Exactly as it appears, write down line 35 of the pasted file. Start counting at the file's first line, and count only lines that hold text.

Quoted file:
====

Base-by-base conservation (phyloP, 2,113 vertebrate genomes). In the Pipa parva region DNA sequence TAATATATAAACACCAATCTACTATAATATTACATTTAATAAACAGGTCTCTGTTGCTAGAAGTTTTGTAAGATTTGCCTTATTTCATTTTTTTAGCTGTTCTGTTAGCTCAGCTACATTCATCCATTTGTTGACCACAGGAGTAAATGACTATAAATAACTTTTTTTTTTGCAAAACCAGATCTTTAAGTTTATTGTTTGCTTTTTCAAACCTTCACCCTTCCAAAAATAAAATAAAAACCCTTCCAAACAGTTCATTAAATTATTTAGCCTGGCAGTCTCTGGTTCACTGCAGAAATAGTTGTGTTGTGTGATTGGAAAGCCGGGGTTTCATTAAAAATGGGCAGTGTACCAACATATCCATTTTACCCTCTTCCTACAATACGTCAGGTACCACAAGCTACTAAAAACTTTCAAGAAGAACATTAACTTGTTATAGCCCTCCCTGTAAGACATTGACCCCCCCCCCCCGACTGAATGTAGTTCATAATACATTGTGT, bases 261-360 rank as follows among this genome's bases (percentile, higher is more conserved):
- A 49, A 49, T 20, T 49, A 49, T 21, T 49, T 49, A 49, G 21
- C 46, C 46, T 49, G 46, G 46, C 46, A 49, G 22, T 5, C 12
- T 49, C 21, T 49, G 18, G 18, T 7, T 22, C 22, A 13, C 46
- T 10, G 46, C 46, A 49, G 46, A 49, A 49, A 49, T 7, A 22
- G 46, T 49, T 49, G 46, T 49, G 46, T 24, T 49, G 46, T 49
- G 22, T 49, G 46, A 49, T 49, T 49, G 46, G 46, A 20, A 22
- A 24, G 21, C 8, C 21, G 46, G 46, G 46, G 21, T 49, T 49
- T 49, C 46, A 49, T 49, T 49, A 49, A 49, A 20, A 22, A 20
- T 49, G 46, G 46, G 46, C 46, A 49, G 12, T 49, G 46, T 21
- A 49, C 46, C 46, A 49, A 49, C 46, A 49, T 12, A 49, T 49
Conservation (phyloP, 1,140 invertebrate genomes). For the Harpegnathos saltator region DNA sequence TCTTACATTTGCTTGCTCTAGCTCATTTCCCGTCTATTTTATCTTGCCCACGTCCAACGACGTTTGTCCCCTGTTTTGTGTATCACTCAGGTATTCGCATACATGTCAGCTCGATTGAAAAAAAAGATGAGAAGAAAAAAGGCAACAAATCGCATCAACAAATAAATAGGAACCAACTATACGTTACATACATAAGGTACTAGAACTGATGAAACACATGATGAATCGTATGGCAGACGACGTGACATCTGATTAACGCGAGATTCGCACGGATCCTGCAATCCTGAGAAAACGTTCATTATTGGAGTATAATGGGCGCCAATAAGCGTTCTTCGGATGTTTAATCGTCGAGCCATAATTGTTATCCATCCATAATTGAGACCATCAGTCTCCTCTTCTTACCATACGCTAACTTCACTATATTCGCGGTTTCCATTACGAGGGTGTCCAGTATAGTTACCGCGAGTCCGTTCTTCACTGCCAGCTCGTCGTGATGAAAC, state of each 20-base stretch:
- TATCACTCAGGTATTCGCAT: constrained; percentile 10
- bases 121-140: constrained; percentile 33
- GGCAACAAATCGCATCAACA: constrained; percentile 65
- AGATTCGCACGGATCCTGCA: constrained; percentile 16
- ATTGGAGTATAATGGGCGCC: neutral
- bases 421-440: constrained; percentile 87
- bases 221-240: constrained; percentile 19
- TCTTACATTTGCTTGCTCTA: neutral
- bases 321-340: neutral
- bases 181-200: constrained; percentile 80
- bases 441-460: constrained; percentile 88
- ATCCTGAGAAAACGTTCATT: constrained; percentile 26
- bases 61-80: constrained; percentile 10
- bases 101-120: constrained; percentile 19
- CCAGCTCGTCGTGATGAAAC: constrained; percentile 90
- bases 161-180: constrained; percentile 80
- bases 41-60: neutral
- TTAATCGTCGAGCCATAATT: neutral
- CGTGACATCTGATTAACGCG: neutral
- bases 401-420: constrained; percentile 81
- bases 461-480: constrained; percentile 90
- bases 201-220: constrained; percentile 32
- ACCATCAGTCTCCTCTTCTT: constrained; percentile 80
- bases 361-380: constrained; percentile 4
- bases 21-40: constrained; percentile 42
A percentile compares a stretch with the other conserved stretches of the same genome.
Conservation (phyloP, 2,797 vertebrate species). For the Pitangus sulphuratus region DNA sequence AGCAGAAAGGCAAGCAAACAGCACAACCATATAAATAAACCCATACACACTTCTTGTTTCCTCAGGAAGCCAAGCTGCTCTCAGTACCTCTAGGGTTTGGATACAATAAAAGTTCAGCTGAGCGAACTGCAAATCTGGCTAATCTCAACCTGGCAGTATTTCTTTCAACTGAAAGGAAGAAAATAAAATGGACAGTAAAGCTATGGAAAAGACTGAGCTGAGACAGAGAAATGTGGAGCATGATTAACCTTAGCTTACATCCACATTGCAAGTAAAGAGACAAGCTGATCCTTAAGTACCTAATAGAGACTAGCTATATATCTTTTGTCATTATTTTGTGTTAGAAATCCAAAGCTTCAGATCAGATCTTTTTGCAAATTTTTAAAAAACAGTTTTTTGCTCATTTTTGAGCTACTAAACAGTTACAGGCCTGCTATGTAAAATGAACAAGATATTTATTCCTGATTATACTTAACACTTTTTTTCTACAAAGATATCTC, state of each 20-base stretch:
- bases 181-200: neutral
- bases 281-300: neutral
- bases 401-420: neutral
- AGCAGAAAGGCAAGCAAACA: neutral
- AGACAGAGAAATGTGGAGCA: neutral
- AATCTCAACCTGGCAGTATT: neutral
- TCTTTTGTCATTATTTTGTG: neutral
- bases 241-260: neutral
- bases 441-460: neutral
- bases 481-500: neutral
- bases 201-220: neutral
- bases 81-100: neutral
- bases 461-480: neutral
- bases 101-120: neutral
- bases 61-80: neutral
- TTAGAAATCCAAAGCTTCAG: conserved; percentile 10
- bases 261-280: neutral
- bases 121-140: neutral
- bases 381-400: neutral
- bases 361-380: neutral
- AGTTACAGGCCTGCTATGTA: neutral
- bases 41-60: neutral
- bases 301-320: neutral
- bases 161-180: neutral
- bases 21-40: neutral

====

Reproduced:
- ACCATCAGTCTCCTCTTCTT: constrained; percentile 80